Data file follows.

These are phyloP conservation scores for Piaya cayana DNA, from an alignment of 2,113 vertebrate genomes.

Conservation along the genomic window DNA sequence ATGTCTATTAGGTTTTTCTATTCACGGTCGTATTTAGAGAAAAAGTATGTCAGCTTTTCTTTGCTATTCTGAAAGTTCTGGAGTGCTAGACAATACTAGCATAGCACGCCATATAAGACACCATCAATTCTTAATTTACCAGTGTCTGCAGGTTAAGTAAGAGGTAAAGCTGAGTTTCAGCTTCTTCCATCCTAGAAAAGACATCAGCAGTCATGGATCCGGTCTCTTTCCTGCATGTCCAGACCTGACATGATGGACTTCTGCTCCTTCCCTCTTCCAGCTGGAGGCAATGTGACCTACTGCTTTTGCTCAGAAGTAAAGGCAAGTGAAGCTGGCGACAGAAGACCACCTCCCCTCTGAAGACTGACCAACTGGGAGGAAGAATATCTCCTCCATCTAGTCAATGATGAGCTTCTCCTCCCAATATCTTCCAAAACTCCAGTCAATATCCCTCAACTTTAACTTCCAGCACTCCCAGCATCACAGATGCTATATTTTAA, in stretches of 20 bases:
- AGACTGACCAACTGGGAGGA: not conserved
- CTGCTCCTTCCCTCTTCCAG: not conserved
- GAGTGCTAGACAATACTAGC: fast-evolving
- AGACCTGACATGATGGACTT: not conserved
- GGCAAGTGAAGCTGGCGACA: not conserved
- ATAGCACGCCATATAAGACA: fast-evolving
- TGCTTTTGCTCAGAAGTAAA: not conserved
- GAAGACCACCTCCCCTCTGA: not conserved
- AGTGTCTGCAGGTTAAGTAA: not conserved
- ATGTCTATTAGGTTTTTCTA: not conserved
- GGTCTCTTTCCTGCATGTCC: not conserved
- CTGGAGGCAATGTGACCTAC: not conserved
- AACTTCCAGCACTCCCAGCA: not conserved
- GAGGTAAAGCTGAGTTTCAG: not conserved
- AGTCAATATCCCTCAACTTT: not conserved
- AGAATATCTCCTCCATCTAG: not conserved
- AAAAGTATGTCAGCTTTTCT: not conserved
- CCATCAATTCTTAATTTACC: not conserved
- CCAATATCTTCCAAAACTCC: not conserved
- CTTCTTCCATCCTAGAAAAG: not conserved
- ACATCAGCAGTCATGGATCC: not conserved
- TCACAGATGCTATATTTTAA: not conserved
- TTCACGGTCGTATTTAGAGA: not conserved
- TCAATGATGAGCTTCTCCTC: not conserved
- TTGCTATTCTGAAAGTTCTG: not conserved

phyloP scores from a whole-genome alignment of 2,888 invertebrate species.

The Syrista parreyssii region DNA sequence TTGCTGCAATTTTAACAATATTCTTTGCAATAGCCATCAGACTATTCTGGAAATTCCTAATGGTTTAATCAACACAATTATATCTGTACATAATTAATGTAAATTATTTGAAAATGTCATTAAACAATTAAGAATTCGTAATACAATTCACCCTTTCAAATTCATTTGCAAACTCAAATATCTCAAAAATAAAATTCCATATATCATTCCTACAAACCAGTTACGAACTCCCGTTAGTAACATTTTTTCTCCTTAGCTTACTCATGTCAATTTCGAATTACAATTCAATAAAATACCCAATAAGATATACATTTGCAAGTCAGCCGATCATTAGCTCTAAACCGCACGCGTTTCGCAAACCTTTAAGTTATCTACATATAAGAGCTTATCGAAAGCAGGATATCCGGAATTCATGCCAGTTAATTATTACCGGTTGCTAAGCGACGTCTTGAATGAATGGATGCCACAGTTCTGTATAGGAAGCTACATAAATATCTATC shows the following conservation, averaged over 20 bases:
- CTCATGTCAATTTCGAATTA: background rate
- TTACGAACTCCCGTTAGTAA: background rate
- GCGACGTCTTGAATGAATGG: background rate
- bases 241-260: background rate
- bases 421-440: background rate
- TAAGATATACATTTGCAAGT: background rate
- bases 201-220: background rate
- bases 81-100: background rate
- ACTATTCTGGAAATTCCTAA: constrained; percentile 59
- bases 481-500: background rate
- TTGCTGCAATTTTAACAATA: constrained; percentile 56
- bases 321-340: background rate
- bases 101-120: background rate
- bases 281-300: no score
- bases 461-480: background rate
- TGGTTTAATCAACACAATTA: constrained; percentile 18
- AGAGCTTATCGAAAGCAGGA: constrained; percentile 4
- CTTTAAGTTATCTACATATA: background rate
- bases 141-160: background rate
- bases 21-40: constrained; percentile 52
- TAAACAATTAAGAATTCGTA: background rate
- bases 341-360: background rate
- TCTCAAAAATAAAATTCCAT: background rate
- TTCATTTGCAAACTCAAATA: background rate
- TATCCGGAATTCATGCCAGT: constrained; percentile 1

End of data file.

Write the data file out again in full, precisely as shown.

These are phyloP conservation scores for Piaya cayana DNA, from an alignment of 2,113 vertebrate genomes.

Conservation along the genomic window DNA sequence ATGTCTATTAGGTTTTTCTATTCACGGTCGTATTTAGAGAAAAAGTATGTCAGCTTTTCTTTGCTATTCTGAAAGTTCTGGAGTGCTAGACAATACTAGCATAGCACGCCATATAAGACACCATCAATTCTTAATTTACCAGTGTCTGCAGGTTAAGTAAGAGGTAAAGCTGAGTTTCAGCTTCTTCCATCCTAGAAAAGACATCAGCAGTCATGGATCCGGTCTCTTTCCTGCATGTCCAGACCTGACATGATGGACTTCTGCTCCTTCCCTCTTCCAGCTGGAGGCAATGTGACCTACTGCTTTTGCTCAGAAGTAAAGGCAAGTGAAGCTGGCGACAGAAGACCACCTCCCCTCTGAAGACTGACCAACTGGGAGGAAGAATATCTCCTCCATCTAGTCAATGATGAGCTTCTCCTCCCAATATCTTCCAAAACTCCAGTCAATATCCCTCAACTTTAACTTCCAGCACTCCCAGCATCACAGATGCTATATTTTAA, in stretches of 20 bases:
- AGACTGACCAACTGGGAGGA: not conserved
- CTGCTCCTTCCCTCTTCCAG: not conserved
- GAGTGCTAGACAATACTAGC: fast-evolving
- AGACCTGACATGATGGACTT: not conserved
- GGCAAGTGAAGCTGGCGACA: not conserved
- ATAGCACGCCATATAAGACA: fast-evolving
- TGCTTTTGCTCAGAAGTAAA: not conserved
- GAAGACCACCTCCCCTCTGA: not conserved
- AGTGTCTGCAGGTTAAGTAA: not conserved
- ATGTCTATTAGGTTTTTCTA: not conserved
- GGTCTCTTTCCTGCATGTCC: not conserved
- CTGGAGGCAATGTGACCTAC: not conserved
- AACTTCCAGCACTCCCAGCA: not conserved
- GAGGTAAAGCTGAGTTTCAG: not conserved
- AGTCAATATCCCTCAACTTT: not conserved
- AGAATATCTCCTCCATCTAG: not conserved
- AAAAGTATGTCAGCTTTTCT: not conserved
- CCATCAATTCTTAATTTACC: not conserved
- CCAATATCTTCCAAAACTCC: not conserved
- CTTCTTCCATCCTAGAAAAG: not conserved
- ACATCAGCAGTCATGGATCC: not conserved
- TCACAGATGCTATATTTTAA: not conserved
- TTCACGGTCGTATTTAGAGA: not conserved
- TCAATGATGAGCTTCTCCTC: not conserved
- TTGCTATTCTGAAAGTTCTG: not conserved

phyloP scores from a whole-genome alignment of 2,888 invertebrate species.

The Syrista parreyssii region DNA sequence TTGCTGCAATTTTAACAATATTCTTTGCAATAGCCATCAGACTATTCTGGAAATTCCTAATGGTTTAATCAACACAATTATATCTGTACATAATTAATGTAAATTATTTGAAAATGTCATTAAACAATTAAGAATTCGTAATACAATTCACCCTTTCAAATTCATTTGCAAACTCAAATATCTCAAAAATAAAATTCCATATATCATTCCTACAAACCAGTTACGAACTCCCGTTAGTAACATTTTTTCTCCTTAGCTTACTCATGTCAATTTCGAATTACAATTCAATAAAATACCCAATAAGATATACATTTGCAAGTCAGCCGATCATTAGCTCTAAACCGCACGCGTTTCGCAAACCTTTAAGTTATCTACATATAAGAGCTTATCGAAAGCAGGATATCCGGAATTCATGCCAGTTAATTATTACCGGTTGCTAAGCGACGTCTTGAATGAATGGATGCCACAGTTCTGTATAGGAAGCTACATAAATATCTATC shows the following conservation, averaged over 20 bases:
- CTCATGTCAATTTCGAATTA: background rate
- TTACGAACTCCCGTTAGTAA: background rate
- GCGACGTCTTGAATGAATGG: background rate
- bases 241-260: background rate
- bases 421-440: background rate
- TAAGATATACATTTGCAAGT: background rate
- bases 201-220: background rate
- bases 81-100: background rate
- ACTATTCTGGAAATTCCTAA: constrained; percentile 59
- bases 481-500: background rate
- TTGCTGCAATTTTAACAATA: constrained; percentile 56
- bases 321-340: background rate
- bases 101-120: background rate
- bases 281-300: no score
- bases 461-480: background rate
- TGGTTTAATCAACACAATTA: constrained; percentile 18
- AGAGCTTATCGAAAGCAGGA: constrained; percentile 4
- CTTTAAGTTATCTACATATA: background rate
- bases 141-160: background rate
- bases 21-40: constrained; percentile 52
- TAAACAATTAAGAATTCGTA: background rate
- bases 341-360: background rate
- TCTCAAAAATAAAATTCCAT: background rate
- TTCATTTGCAAACTCAAATA: background rate
- TATCCGGAATTCATGCCAGT: constrained; percentile 1